Crimson staff writer
Christopher D. Wright
After a month-long pause for winter break, Harvard’s women’s ice hockey team returned to campus seeking to refocus and breathe new life into a season that has not gone it's way thus far. Although the Crimson’s results in the win column were up-and-down, its performance on the ice was remarkably improved.
To kick off the second half of the season, the Harvard women’s ice hockey team traveled across the river to MLB’s oldest active ballpark — Fenway Park — to face No. 4/3 Quinnipiac at Frozen Fenway 2023.
The Nov. 26 matchup between Harvard (3-7-2, 2-4-2 ECAC) and the University of New Hampshire (5-13-0, 4-10-0 WHEA) at Bright-Landry Hockey Center featured two teams hoping to correct course after a subpar start to the season. Entering the game, both teams had lost their previous three contests — but it was the hosts who snapped their streak. A second-period short-handed goal was the difference as the Crimson scored a much-needed 1-0 win over the Wildcats.
For Andrew Berry '09, the dream became reality as he was named the general manager of the Cleveland Browns in 2020. But before there was Andrew Berry, the football executive, there was Andrew Berry, the star Harvard defensive back, and before that, there was Andrew Berry, the football fan.
After an offseason that saw a lot of roster turnover and the integration of many fresh faces into its lineup, Harvard women’s ice hockey was challenged early in a four-game homestand to open its 2022-23 season. It faced the monumental task of developing team chemistry while simultaneously winning games against quality opponents. Ultimately, the first four games of the season underlined just how much work the Crimson still has to do, as it managed just one victory – a shutout of Dartmouth – while suffering three setbacks, at the hands of Quinnipiac, Yale, and Brown.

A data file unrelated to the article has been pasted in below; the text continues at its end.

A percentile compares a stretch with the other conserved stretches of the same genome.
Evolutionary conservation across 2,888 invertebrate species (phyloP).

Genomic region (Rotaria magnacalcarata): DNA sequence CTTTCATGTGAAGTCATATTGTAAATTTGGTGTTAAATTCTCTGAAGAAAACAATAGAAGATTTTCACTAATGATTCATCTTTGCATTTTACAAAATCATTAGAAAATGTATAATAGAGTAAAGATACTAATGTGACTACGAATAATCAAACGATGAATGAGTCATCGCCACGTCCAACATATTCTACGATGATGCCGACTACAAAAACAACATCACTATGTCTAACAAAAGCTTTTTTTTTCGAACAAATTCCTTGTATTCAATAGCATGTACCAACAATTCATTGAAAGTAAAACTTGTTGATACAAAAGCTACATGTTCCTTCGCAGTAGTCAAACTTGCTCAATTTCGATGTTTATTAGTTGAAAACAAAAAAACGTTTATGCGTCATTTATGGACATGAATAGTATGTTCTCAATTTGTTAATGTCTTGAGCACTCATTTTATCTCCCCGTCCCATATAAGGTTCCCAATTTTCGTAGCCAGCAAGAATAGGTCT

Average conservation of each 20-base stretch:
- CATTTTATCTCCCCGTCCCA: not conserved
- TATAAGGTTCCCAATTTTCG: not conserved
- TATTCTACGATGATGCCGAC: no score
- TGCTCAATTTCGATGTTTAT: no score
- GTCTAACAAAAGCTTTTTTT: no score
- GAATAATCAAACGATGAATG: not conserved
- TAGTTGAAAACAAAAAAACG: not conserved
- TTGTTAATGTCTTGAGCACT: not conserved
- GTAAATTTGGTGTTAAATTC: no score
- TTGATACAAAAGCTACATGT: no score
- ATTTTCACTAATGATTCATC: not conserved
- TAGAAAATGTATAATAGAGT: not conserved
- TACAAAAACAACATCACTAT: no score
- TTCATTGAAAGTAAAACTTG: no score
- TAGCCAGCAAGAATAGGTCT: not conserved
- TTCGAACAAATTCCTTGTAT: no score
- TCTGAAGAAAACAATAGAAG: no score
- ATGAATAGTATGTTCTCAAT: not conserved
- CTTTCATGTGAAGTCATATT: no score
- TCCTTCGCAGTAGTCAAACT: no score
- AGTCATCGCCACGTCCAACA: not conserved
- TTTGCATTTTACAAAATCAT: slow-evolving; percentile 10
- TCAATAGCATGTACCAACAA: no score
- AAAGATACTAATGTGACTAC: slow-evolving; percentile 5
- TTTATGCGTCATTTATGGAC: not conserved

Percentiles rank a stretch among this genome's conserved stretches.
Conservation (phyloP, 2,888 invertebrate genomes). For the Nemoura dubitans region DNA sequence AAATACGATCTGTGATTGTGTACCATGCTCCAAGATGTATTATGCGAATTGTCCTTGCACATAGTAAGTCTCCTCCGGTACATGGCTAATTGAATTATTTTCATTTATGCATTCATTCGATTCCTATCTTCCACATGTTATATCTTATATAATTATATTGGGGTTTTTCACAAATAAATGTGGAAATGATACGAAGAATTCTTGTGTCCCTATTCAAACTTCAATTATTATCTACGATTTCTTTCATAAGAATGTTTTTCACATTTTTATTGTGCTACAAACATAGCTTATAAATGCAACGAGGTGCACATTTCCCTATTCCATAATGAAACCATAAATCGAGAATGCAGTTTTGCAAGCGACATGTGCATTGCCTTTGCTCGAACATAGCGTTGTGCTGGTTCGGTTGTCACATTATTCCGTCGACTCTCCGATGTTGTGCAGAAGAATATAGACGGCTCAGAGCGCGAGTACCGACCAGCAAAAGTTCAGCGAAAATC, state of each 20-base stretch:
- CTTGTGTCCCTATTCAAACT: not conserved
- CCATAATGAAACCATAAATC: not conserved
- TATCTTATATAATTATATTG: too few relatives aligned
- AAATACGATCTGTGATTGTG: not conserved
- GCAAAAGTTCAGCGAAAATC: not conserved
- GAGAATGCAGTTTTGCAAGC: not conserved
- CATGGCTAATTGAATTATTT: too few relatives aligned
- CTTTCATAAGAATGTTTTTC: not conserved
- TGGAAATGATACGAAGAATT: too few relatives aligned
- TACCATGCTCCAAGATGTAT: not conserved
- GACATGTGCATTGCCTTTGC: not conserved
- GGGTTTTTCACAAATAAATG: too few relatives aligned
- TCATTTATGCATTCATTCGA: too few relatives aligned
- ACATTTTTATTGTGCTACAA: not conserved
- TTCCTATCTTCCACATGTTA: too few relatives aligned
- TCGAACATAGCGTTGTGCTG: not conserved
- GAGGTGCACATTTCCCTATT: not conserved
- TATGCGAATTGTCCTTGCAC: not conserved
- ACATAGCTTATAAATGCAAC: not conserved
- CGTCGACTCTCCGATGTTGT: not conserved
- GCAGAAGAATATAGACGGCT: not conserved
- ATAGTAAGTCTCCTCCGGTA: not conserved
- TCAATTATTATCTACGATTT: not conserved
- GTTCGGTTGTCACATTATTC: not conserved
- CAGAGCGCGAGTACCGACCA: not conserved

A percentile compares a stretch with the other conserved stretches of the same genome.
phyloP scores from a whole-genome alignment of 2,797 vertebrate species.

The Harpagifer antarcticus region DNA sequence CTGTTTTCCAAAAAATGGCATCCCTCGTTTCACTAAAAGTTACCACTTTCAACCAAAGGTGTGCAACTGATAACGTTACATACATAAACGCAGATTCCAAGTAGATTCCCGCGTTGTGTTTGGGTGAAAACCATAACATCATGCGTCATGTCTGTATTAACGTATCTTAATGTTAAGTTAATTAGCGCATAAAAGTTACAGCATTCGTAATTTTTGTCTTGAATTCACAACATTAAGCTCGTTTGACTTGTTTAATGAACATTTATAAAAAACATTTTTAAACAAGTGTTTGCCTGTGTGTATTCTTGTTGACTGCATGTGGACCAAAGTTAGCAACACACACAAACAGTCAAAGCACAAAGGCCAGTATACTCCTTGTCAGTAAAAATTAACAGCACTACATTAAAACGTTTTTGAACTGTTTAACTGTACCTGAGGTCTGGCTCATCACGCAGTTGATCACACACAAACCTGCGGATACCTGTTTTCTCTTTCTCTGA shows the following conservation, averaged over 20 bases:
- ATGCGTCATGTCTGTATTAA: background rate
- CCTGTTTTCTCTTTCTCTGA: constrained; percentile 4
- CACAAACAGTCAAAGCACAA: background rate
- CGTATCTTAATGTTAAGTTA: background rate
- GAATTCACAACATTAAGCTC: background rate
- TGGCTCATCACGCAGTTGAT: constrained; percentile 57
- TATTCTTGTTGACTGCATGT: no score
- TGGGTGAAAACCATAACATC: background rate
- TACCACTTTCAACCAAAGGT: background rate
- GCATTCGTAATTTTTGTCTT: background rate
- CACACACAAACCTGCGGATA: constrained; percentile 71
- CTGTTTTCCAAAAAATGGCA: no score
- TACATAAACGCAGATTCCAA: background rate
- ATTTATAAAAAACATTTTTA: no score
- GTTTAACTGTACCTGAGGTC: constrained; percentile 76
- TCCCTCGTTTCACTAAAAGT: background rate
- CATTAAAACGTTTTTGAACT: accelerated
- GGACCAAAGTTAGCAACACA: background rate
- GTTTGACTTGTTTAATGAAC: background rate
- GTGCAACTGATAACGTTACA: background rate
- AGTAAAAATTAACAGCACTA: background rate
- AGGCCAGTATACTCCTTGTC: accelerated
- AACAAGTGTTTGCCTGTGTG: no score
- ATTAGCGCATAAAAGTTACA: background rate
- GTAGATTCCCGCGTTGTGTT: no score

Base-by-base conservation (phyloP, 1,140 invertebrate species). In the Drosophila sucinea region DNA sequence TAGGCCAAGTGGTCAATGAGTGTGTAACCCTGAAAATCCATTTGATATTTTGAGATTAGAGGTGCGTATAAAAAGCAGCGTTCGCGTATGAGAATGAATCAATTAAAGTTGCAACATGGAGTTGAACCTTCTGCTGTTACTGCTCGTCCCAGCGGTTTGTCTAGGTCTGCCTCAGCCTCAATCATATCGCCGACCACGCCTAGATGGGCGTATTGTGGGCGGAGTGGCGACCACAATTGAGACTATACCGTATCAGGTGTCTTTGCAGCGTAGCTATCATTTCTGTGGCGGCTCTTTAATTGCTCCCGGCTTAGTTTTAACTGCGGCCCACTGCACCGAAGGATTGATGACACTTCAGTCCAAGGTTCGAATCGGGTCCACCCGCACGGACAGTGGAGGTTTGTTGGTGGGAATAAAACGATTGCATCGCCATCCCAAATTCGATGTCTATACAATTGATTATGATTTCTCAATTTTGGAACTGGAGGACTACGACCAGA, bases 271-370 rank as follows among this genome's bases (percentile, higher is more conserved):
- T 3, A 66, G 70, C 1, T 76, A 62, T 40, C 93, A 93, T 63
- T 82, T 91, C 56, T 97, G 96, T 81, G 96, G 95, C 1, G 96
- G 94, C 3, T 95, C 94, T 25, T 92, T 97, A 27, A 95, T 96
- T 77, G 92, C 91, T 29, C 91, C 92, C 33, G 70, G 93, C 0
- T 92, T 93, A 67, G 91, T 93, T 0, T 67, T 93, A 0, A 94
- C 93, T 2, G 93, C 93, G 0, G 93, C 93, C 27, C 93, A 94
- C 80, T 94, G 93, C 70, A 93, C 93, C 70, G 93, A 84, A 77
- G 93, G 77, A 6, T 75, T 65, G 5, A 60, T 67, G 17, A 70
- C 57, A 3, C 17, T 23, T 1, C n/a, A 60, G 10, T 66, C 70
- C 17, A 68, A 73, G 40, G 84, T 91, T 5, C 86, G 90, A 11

Following a historic 2021-22 campaign that featured the first Beanpot title and NCAA tournament berth since 2015, the No. 13/13 Harvard women’s ice hockey team begins the season in the midst of a transition. In addition to the new threads that the Crimson will wear this season, the team will feature many new faces when it kicks off its season at Bright-Landry Hockey Center on Oct. 15 versus Quinnipiac.
Harvard traveled to Ridder Arena, the site of its last NCAA tournament game in 2015, hoping to kick off a successful NCAA tournament run. Its tournament run started with a matchup versus a familiar foe, the University of Minnesota Duluth; the Crimson had already lost to the Bulldogs twice during the regular season and looked to change its fortune.
Both No. 6/6 Harvard (22-9-1, 16-5-1 ECAC) and Princeton (13-14-5, 9-10-3 ECAC) knew that a victory on Feb. 27 would be critical to their NCAA hopes. The Tigers took game one 4-2 after a third period surge. However, the Crimson would bounce back with a 2-1 overtime victory in the second game to force the decisive battle. Ultimately, Princeton rode to a 3-2 victory in Game 3.
The No. 6/6 Harvard women’s hockey team has already won the Ivy League championship and Beanpot title, but it entered its two final games hoping to add the ECAC regular season championship. Harvard would go on to claim a 3-0 win over Union (5-28-1, 2-20 ECAC), capturing the eighth ECAC regular season title in school history and the first since 2015.
After defeating Boston University 4-1 in the opener last Tuesday to reach the championship match, the No. 6/6 Crimson (18-6-0, 13-4-0 ECAC) came out guns blazing, and after a high octane, dramatic 60 minutes of play, inched past an inspired Boston College, 5-4, to win the game, and hence the championship.